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Tuesday, February 18, 2020

 

Tips for Tracking Your Submissions

I reached my 50th short story submission over this past month. I'm trying not to focus on the fact that the majority of these submissions are rejections. That fact aside it's been absolutely essential for me to keep track of where I've sent my stories, especially because not all stories are submitted via Submittable.

First, let's go over a couple of reasons why you need to keep track:

1) It helps to know where you've sent a story.

Once my writing ego has calmed down a bit, I like to look back at where I've sent my stories. Recently, I did this and I immediately realized why this literary magazine rejected my writing. I read over one of their issues and I realized none of the pieces matched the type of stories I told. As I rounded the bend at 50 submissions, I have realized that the often told advice of "read the literary magazines you are submitting to" is extremely essential.

2) It helps to keep track of how many places have your writing.
If you are submitting to more than one place, it's really helpful to keep track of where you've submitted your story. The majority of literary magazines I send to will tell me that it's fine to submit the story multiple places, but make sure to tell them if the story gets published elsewhere. The only way I'd be able to do that is by keeping track of where I've sent the pieces.

I'm sure there are many more reasons as to why you should, but those are my top two reasons to keep track. So, let's talk about what exactly you should be noting down. For me, I have a submissions spreadsheet (probably one of the few ways I've ever used Excel outside of work). And I don't know how everyone else keeps track, but here is what I include in mine:

The Date Submitted
The Title of the Story
The Name of the Literary Magazine or Contest
When I Can Expect Results

Aside from that, a few other things you may consider adding:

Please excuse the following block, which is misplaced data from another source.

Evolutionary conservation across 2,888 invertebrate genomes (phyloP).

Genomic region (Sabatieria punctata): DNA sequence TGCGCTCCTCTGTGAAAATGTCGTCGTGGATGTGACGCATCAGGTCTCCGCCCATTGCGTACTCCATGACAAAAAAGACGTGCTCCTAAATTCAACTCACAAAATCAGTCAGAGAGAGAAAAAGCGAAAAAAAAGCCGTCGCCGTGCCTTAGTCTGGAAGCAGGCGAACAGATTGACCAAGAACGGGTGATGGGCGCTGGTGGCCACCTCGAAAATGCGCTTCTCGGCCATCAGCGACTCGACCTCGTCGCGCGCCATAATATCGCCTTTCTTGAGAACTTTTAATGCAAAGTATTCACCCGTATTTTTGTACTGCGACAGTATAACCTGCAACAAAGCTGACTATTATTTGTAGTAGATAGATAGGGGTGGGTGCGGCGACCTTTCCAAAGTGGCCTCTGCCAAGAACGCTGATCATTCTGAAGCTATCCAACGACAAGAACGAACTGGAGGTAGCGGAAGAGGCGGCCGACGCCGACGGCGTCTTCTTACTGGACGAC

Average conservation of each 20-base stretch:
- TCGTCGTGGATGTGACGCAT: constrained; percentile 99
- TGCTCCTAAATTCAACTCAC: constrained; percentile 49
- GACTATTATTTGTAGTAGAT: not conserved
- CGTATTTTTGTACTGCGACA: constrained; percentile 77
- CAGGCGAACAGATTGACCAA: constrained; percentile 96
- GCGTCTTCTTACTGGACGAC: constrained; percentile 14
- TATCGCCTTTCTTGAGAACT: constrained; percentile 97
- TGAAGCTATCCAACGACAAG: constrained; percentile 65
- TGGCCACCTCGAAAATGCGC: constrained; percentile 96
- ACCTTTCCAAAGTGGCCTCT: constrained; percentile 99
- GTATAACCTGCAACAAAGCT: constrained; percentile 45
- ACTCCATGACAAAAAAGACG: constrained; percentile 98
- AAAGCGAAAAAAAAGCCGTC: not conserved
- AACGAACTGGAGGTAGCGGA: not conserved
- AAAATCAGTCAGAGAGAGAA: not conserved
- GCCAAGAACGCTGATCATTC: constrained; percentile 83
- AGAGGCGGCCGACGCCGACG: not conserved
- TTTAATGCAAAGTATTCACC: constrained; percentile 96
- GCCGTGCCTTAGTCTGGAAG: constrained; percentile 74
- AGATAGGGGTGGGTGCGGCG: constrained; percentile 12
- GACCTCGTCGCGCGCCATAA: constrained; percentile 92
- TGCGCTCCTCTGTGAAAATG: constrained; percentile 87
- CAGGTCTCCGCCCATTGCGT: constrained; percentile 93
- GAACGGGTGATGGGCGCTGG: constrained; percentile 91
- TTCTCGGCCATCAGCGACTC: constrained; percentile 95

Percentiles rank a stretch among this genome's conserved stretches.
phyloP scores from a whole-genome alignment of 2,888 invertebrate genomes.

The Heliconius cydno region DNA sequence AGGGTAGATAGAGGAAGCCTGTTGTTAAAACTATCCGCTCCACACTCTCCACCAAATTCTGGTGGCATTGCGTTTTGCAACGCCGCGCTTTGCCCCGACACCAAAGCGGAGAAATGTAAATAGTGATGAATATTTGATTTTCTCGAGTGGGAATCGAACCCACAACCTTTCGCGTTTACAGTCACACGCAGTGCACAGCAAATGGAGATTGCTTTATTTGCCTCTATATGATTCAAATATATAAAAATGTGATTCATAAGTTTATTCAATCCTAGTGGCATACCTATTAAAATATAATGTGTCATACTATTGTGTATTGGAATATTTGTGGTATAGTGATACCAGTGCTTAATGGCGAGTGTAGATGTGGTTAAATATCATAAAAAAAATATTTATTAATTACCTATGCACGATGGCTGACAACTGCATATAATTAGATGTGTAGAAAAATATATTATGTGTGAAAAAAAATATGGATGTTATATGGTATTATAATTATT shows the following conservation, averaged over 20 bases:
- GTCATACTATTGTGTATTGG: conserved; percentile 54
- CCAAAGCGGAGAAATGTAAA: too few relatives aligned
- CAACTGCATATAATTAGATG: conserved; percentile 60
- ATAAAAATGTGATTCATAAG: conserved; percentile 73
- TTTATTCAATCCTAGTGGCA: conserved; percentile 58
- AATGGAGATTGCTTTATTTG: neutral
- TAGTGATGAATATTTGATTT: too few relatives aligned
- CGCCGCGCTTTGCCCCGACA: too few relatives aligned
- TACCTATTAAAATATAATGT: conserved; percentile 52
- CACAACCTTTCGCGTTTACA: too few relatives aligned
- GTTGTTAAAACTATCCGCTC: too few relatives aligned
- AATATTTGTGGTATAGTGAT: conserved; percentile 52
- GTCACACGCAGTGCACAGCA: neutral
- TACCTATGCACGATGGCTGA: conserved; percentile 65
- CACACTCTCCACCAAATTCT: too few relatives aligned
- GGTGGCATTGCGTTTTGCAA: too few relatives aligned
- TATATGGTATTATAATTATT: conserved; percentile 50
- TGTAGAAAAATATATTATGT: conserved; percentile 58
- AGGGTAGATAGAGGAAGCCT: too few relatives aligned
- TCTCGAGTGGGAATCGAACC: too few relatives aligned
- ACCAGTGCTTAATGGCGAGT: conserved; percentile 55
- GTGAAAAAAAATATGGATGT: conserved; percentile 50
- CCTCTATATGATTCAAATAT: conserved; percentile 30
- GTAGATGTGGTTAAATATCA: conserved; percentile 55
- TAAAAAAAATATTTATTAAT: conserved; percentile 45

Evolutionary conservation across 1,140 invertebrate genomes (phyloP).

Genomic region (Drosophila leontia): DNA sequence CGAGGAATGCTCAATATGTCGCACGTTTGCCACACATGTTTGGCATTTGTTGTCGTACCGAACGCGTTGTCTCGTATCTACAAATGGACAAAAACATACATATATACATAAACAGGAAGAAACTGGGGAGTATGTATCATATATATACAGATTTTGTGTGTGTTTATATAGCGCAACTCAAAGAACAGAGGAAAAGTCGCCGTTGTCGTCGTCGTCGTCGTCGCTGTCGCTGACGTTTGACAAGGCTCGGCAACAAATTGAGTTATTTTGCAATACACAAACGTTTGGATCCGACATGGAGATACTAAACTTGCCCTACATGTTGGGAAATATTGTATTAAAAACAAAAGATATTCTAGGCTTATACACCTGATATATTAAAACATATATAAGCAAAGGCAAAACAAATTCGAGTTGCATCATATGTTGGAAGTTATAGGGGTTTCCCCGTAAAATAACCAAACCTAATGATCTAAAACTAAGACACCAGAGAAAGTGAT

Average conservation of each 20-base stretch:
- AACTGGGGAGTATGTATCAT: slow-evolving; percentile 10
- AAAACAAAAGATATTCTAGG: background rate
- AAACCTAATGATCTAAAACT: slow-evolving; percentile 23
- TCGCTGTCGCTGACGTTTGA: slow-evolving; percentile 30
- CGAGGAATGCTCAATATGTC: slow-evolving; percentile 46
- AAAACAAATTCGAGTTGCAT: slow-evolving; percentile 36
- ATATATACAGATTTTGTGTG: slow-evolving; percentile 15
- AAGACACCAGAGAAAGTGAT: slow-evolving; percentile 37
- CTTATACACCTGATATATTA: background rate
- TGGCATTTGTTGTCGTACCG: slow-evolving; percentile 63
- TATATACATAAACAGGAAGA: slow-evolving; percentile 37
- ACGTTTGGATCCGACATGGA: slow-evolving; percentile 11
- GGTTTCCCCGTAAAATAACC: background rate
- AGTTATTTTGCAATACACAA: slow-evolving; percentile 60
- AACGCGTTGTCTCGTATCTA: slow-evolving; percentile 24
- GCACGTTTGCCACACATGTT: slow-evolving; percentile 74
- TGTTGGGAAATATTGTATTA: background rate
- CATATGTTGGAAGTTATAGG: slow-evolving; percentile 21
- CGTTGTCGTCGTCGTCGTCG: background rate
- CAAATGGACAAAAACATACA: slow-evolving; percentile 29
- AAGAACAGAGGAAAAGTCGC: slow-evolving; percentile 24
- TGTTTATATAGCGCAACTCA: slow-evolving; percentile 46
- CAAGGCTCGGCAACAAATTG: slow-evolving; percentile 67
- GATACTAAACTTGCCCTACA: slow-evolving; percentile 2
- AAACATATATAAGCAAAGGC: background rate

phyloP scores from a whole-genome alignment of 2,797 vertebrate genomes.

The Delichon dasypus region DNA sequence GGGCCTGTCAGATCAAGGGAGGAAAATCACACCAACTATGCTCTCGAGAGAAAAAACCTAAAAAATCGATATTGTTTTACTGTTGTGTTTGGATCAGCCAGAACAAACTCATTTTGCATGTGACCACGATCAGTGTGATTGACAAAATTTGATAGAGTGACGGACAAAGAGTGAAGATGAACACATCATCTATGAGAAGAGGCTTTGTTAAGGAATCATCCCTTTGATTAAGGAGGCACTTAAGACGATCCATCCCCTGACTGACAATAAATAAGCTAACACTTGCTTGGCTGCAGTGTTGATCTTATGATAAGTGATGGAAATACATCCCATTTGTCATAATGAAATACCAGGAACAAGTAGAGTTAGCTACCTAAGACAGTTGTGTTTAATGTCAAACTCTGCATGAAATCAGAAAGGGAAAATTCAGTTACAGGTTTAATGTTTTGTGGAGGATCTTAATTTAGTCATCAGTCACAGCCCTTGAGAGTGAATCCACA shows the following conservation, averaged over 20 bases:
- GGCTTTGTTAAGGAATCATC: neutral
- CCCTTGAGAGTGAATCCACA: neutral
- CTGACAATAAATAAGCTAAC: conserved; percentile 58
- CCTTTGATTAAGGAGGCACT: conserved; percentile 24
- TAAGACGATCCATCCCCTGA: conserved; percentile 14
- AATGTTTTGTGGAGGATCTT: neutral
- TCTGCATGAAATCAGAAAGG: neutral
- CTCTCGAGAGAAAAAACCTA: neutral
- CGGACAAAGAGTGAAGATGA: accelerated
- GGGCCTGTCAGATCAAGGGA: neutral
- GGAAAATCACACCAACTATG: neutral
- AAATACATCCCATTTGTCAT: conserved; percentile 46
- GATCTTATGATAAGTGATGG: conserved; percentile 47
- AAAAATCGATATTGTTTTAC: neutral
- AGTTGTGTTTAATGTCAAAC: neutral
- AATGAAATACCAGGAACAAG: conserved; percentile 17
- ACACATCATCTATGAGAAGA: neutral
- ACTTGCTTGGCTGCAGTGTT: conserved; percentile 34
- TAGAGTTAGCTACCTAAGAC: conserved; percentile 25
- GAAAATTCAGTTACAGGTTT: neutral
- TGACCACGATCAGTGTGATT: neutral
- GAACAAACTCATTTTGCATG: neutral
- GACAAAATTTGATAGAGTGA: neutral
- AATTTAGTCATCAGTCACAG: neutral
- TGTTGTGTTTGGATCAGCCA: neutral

The actual website of where you've submitted (Funny thing is, I've noted the literary magazine name before and then later realize can't find it. So the actual website link is important).

How you submitted it (My first instinct is to check Submittable, but many places accept email submissions and some other places.)

Whether or not you've simultaneously submitted this story (Although I submit most stories simultaneously, I like to make a special note when I haven't. This is important if a story was specifically written for a contest or something along those lines).

So, I hope this helps you keep track of your own submissions. What else would you suggest adding to a submission spreadsheet?

5 Comments:

Blogger Sue Bradford Edwards said...

As you get more work out there and submit to a larger number of markets, it also helps to keep track so that you don't send it to them again. I also keep track of who I sent it to since agents/editors move around.

9:11 AM  
Blogger Angela said...

Great tips, Nicole! :) I also make a note if their rejection was personalized, and if they invited me to submit again. You can tell so much from a personalized rejection...whether your style is just not a fit at all or if you have a chance in the future. In addition, it also helps to have a target submission spreadsheet with theme/call deadlines you want to submit to.

Congratulations on reaching 50 submissions!

10:04 AM  
Blogger Renee Roberson said...

50 is huge number! Way to go. How many different stories are included in that list?I have dinky little Excel spreadsheet I use to keep track of all my freelance projects, and it is broken out by month. At the bottom I include any contests or journals or online markets I've queried, and that's also where I put any agents I've reached out to. I have date submitted, market, and date of response. I like Angela's idea about noting if the rejection is personalized, so I may have to steal that one.

6:24 PM  
Blogger MP said...

Great job with your submission efforts! Sounds like a good tracking plan, especially with some of the tweak mentioned above. Keep at it :)

11:01 AM  
Blogger Nicole Pyles said...

@Sue - that's a good idea! I could actually easily see myself making the mistake of resending the same story to the same people/magazine, so that's definitely another reason to keep track!

@Angela - great idea at keeping track of personalized rejections! I like the idea of having target submissions actually. It would keep me focused on what to work on!

@Renee - Thanks Renee! It's actually spread across 6 stories I realized recently, which isn't bad overall, I guess.

@MP - Thanks!

2:42 PM  

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